Classless ABC Thrusts Sexist 'Art' at Ivanka Trump: ‘How Does It Make You Feel?’

ABC on Friday thrust a sexist, bizarre “art” project at Ivanka Trump and demanded to know “how does it make you feel?” Unsurprisingly, she didn’t like it. In an interview for Good Morning America, Abby Huntsman tried to hand a picture of a 16-year-old model vacuuming up crumbs to the White House adviser. 

Holding the photo Huntsman needled, “A controversial new art exhibit in Washington, D.C .that invites people to essentially throw crumbs at a model that resembles you as she vacuums the crumbs up.” 

 

 

Trump shot back: 

Well, I think it's a very sexist representation of a woman. But what bothered me about this image is that they hired a 16-year-old girl to stand there and have crumbs thrown at her for two hours a day for a couple of months. 

ABC is the same network that complained about Donald Trump’s sexist dog whistle attacks on Hillary Clinton. In August of 2016, the network saw secret, sexist “code” in the then-candidate’s criticisms of Clinton. 

Yet ABC promotes “art” featuring an underage girl having crumbs thrown at her while dressed as Ivanka Trump? 

Regarding an economic empowerment initiative for women that the President mentioned during the State of the Union, Huntsman, a co-host on The View, brought it all back to immigration: 

You know you'll have people watching, say, this sounds everyone can get behind women empowerment but how does Ivanka Trump reconcile pushing an initiative to empower women with policies from the White House like separation of families that was such an emotional thing to go through?

A transcript of the segment is below. Click “expand” to read more. 

Good Morning America 
2/8/19
7:32AM ET

GEORGE STEPHANOPOULOS: We're going to begin with our exclusive interview with Ivanka Trump. The first daughter is spearheading a new White House initiative to help tens of millions of women in the developing world. She sat down with Abby Huntsman from The View who is here by my side. This is a pivotal moment for the White House right now, for Ivanka because she's not only first daughter but senior White House adviser.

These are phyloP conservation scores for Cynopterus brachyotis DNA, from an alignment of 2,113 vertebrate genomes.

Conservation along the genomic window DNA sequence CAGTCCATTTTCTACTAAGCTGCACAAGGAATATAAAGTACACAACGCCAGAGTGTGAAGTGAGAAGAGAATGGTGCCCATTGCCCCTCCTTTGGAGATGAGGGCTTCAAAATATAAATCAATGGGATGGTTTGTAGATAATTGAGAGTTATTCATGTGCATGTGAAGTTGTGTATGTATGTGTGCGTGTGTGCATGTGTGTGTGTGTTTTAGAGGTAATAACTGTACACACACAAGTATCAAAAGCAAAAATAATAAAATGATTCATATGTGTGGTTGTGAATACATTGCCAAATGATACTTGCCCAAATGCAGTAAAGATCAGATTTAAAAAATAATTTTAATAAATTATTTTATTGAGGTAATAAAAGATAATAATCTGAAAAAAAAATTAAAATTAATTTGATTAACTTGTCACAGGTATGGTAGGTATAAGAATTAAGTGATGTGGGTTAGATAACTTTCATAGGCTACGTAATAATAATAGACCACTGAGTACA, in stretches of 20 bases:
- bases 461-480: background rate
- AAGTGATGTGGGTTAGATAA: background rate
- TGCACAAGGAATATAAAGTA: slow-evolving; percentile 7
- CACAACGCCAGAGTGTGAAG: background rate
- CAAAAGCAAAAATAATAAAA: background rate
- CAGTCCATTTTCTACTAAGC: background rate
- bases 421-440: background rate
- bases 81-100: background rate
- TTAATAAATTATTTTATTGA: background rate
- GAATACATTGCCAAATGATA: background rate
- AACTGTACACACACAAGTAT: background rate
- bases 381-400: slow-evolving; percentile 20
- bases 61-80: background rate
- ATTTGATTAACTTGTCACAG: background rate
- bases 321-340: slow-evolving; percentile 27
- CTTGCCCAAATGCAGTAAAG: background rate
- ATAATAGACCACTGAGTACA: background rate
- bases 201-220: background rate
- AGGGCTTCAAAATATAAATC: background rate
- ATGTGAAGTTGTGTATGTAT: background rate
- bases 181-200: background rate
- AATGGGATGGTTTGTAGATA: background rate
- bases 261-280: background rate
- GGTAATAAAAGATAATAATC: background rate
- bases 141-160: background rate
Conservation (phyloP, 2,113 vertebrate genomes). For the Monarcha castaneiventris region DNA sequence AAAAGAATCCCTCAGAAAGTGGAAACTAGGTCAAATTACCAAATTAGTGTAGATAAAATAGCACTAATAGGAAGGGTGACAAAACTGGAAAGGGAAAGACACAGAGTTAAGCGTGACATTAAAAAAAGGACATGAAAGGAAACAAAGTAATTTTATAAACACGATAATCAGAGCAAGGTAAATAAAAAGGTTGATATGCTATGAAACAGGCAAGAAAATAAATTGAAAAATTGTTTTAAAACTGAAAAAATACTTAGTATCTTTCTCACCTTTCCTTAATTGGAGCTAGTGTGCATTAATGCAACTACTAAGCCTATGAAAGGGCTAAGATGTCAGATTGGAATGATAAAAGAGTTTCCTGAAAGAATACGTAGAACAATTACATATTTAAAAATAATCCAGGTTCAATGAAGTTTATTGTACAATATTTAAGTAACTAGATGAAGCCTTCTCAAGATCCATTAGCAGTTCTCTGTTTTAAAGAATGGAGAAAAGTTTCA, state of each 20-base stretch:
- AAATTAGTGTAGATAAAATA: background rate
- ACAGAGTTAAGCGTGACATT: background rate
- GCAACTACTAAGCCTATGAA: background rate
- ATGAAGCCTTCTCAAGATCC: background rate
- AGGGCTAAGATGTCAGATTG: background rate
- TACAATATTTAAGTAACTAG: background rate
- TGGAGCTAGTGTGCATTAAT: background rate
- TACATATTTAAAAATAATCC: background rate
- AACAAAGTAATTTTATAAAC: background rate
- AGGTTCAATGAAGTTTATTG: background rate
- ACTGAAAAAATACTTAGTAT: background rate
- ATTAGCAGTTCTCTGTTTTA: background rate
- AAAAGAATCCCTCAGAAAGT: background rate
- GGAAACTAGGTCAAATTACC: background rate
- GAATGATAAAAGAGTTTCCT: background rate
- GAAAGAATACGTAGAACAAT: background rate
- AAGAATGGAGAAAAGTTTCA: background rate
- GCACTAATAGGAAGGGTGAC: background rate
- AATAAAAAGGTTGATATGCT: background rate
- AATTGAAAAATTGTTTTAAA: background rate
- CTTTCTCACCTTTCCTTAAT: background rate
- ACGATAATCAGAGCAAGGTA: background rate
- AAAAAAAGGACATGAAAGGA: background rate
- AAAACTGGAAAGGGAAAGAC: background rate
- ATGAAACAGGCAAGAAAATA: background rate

ABBY HUNTSMAN: She is and she doesn't do a lot of interviews as you guys know. So obviously this was for the initiative and there was nothing off limits in this conversation. Ivanka Trump talking about the Russia investigation, the very personal attacks she's had to endure and, of course, making quite a telling remark about when she goes public with those opinions. Take a look. State of the Union, what, just a couple of days ago. 

IVANKA TRUMP: Yeah. 

HUNTSMAN: One of the biggest moment was seeing the women there, seeing how many women are in Congress and there was that moment when the president cheered them on. But a lot of them, Democrats, ran against his policies. Were they cheering with him or in spite of him? 

IVANKA TRUMP: Well, I think they were proud of themselves as they should be. Everyone fought a hard race and they won. They earned their seat at the State of the Union and I think we should always celebrate the inclusion of more voices in Congress. So I think it was a beautiful moment. 

HUNTSMAN: The State of the Union also marked a big moment for Ivanka personally, that night the announcement of a plan she spent two years spearheading. 

DONALD TRUMP: We're launching the first ever government-wide initiative focused on economic empowerment for women. 

HUNTSMAN: The goal? To help 50 million women in the developing world by 2025. 

IVANKA TRUMP: This is the first ever umbrella approach, all of government approach to saying we know it is smart to invest in women in the developing world. We know it's smart to unleash their potential. It's a good use of development dollars. Let's coordinate all the work that's being done across the U.S. government.